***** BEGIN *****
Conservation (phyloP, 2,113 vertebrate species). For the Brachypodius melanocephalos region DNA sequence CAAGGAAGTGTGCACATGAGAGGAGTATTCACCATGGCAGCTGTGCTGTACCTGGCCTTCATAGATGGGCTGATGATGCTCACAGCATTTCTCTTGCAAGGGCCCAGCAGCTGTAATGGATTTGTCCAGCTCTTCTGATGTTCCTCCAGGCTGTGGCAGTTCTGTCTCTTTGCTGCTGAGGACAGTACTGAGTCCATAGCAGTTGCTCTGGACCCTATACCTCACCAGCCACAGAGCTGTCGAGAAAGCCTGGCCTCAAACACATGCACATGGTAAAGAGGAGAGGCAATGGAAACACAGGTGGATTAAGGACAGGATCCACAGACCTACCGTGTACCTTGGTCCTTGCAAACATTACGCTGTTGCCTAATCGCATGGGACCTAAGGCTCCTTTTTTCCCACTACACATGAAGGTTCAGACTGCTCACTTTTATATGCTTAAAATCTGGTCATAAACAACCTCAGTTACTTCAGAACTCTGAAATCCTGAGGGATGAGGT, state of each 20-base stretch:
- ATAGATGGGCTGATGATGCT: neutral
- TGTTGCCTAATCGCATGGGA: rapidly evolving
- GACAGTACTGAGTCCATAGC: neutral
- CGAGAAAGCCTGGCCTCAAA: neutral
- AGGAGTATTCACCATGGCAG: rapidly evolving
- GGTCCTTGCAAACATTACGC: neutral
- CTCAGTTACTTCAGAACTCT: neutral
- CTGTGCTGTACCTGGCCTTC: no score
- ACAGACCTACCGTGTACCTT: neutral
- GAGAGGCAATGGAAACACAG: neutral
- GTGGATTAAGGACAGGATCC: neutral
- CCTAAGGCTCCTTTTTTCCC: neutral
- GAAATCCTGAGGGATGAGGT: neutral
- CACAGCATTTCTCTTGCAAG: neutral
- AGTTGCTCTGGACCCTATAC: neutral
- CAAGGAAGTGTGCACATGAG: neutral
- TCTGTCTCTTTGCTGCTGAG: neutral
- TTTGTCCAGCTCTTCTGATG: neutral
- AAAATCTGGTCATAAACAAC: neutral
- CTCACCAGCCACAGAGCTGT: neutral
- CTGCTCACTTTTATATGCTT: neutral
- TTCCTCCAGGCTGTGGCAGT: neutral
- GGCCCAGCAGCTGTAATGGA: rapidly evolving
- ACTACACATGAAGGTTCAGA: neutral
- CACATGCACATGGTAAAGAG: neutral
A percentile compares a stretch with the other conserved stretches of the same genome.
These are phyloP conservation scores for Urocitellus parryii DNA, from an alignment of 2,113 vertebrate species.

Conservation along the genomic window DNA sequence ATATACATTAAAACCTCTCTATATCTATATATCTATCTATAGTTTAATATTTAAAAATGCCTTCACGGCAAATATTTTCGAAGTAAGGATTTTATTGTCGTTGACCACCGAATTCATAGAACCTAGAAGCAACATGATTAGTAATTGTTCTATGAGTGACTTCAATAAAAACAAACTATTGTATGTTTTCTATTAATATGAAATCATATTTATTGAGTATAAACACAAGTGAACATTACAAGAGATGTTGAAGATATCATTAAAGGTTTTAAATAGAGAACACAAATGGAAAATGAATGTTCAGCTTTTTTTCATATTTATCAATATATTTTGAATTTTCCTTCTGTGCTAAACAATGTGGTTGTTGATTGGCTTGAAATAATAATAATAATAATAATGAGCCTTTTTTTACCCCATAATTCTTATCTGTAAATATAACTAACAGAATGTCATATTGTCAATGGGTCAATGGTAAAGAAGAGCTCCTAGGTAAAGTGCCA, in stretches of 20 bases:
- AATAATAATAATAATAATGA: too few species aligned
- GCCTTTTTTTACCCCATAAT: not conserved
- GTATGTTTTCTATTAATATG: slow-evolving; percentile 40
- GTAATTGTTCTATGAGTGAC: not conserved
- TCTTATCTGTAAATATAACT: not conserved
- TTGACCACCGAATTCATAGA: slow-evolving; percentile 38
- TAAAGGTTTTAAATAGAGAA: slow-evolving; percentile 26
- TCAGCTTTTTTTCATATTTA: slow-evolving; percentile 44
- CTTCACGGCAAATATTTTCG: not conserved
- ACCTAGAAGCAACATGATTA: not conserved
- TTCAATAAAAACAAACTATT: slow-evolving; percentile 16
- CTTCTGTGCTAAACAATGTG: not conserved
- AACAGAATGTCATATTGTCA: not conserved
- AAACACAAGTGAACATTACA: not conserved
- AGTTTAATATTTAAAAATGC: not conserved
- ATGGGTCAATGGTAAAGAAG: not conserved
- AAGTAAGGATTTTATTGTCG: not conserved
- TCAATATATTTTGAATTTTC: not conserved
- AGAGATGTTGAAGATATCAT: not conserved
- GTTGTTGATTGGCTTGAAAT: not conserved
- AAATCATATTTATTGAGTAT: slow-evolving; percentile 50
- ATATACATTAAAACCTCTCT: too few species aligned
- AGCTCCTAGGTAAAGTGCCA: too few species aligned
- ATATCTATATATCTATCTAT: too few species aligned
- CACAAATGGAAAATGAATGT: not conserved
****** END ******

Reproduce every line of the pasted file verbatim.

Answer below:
Conservation (phyloP, 2,113 vertebrate species). For the Brachypodius melanocephalos region DNA sequence CAAGGAAGTGTGCACATGAGAGGAGTATTCACCATGGCAGCTGTGCTGTACCTGGCCTTCATAGATGGGCTGATGATGCTCACAGCATTTCTCTTGCAAGGGCCCAGCAGCTGTAATGGATTTGTCCAGCTCTTCTGATGTTCCTCCAGGCTGTGGCAGTTCTGTCTCTTTGCTGCTGAGGACAGTACTGAGTCCATAGCAGTTGCTCTGGACCCTATACCTCACCAGCCACAGAGCTGTCGAGAAAGCCTGGCCTCAAACACATGCACATGGTAAAGAGGAGAGGCAATGGAAACACAGGTGGATTAAGGACAGGATCCACAGACCTACCGTGTACCTTGGTCCTTGCAAACATTACGCTGTTGCCTAATCGCATGGGACCTAAGGCTCCTTTTTTCCCACTACACATGAAGGTTCAGACTGCTCACTTTTATATGCTTAAAATCTGGTCATAAACAACCTCAGTTACTTCAGAACTCTGAAATCCTGAGGGATGAGGT, state of each 20-base stretch:
- ATAGATGGGCTGATGATGCT: neutral
- TGTTGCCTAATCGCATGGGA: rapidly evolving
- GACAGTACTGAGTCCATAGC: neutral
- CGAGAAAGCCTGGCCTCAAA: neutral
- AGGAGTATTCACCATGGCAG: rapidly evolving
- GGTCCTTGCAAACATTACGC: neutral
- CTCAGTTACTTCAGAACTCT: neutral
- CTGTGCTGTACCTGGCCTTC: no score
- ACAGACCTACCGTGTACCTT: neutral
- GAGAGGCAATGGAAACACAG: neutral
- GTGGATTAAGGACAGGATCC: neutral
- CCTAAGGCTCCTTTTTTCCC: neutral
- GAAATCCTGAGGGATGAGGT: neutral
- CACAGCATTTCTCTTGCAAG: neutral
- AGTTGCTCTGGACCCTATAC: neutral
- CAAGGAAGTGTGCACATGAG: neutral
- TCTGTCTCTTTGCTGCTGAG: neutral
- TTTGTCCAGCTCTTCTGATG: neutral
- AAAATCTGGTCATAAACAAC: neutral
- CTCACCAGCCACAGAGCTGT: neutral
- CTGCTCACTTTTATATGCTT: neutral
- TTCCTCCAGGCTGTGGCAGT: neutral
- GGCCCAGCAGCTGTAATGGA: rapidly evolving
- ACTACACATGAAGGTTCAGA: neutral
- CACATGCACATGGTAAAGAG: neutral
A percentile compares a stretch with the other conserved stretches of the same genome.
These are phyloP conservation scores for Urocitellus parryii DNA, from an alignment of 2,113 vertebrate species.

Conservation along the genomic window DNA sequence ATATACATTAAAACCTCTCTATATCTATATATCTATCTATAGTTTAATATTTAAAAATGCCTTCACGGCAAATATTTTCGAAGTAAGGATTTTATTGTCGTTGACCACCGAATTCATAGAACCTAGAAGCAACATGATTAGTAATTGTTCTATGAGTGACTTCAATAAAAACAAACTATTGTATGTTTTCTATTAATATGAAATCATATTTATTGAGTATAAACACAAGTGAACATTACAAGAGATGTTGAAGATATCATTAAAGGTTTTAAATAGAGAACACAAATGGAAAATGAATGTTCAGCTTTTTTTCATATTTATCAATATATTTTGAATTTTCCTTCTGTGCTAAACAATGTGGTTGTTGATTGGCTTGAAATAATAATAATAATAATAATGAGCCTTTTTTTACCCCATAATTCTTATCTGTAAATATAACTAACAGAATGTCATATTGTCAATGGGTCAATGGTAAAGAAGAGCTCCTAGGTAAAGTGCCA, in stretches of 20 bases:
- AATAATAATAATAATAATGA: too few species aligned
- GCCTTTTTTTACCCCATAAT: not conserved
- GTATGTTTTCTATTAATATG: slow-evolving; percentile 40
- GTAATTGTTCTATGAGTGAC: not conserved
- TCTTATCTGTAAATATAACT: not conserved
- TTGACCACCGAATTCATAGA: slow-evolving; percentile 38
- TAAAGGTTTTAAATAGAGAA: slow-evolving; percentile 26
- TCAGCTTTTTTTCATATTTA: slow-evolving; percentile 44
- CTTCACGGCAAATATTTTCG: not conserved
- ACCTAGAAGCAACATGATTA: not conserved
- TTCAATAAAAACAAACTATT: slow-evolving; percentile 16
- CTTCTGTGCTAAACAATGTG: not conserved
- AACAGAATGTCATATTGTCA: not conserved
- AAACACAAGTGAACATTACA: not conserved
- AGTTTAATATTTAAAAATGC: not conserved
- ATGGGTCAATGGTAAAGAAG: not conserved
- AAGTAAGGATTTTATTGTCG: not conserved
- TCAATATATTTTGAATTTTC: not conserved
- AGAGATGTTGAAGATATCAT: not conserved
- GTTGTTGATTGGCTTGAAAT: not conserved
- AAATCATATTTATTGAGTAT: slow-evolving; percentile 50
- ATATACATTAAAACCTCTCT: too few species aligned
- AGCTCCTAGGTAAAGTGCCA: too few species aligned
- ATATCTATATATCTATCTAT: too few species aligned
- CACAAATGGAAAATGAATGT: not conserved